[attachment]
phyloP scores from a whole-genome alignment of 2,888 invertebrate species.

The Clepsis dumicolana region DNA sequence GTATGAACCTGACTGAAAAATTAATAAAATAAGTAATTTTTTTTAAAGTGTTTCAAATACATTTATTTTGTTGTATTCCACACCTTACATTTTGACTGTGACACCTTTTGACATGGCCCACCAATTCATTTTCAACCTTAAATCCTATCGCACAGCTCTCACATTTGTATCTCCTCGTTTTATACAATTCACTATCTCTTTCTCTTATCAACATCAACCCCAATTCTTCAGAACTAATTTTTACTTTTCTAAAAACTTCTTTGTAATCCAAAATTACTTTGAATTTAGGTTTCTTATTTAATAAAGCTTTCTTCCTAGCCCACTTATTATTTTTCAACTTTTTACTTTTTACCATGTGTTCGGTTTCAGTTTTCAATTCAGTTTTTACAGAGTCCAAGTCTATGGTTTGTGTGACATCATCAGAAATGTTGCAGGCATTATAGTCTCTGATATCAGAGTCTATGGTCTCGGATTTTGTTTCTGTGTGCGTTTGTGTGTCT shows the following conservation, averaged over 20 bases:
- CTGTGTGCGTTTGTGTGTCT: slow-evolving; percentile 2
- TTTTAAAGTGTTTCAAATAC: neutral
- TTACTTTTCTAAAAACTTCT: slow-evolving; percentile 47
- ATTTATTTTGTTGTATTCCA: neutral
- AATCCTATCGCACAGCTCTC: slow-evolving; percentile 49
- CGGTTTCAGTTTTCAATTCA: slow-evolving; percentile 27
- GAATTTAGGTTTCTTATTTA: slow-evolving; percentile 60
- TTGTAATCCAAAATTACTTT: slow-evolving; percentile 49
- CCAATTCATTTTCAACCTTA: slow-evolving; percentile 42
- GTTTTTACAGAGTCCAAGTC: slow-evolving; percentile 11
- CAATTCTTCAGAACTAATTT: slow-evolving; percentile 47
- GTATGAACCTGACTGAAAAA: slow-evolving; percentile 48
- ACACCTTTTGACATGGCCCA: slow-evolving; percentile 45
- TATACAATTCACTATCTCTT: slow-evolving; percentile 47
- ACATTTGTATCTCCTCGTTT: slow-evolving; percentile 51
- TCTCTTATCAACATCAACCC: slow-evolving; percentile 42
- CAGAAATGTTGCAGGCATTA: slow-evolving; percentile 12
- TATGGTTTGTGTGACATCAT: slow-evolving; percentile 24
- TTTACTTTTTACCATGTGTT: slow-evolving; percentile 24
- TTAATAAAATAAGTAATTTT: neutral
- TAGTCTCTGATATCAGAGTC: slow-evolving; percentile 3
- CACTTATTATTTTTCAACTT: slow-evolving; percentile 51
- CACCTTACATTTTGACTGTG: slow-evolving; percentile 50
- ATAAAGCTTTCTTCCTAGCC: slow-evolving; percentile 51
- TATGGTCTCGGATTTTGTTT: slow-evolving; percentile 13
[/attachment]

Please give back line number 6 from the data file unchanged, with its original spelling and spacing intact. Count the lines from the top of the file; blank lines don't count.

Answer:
- ATTTATTTTGTTGTATTCCA: neutral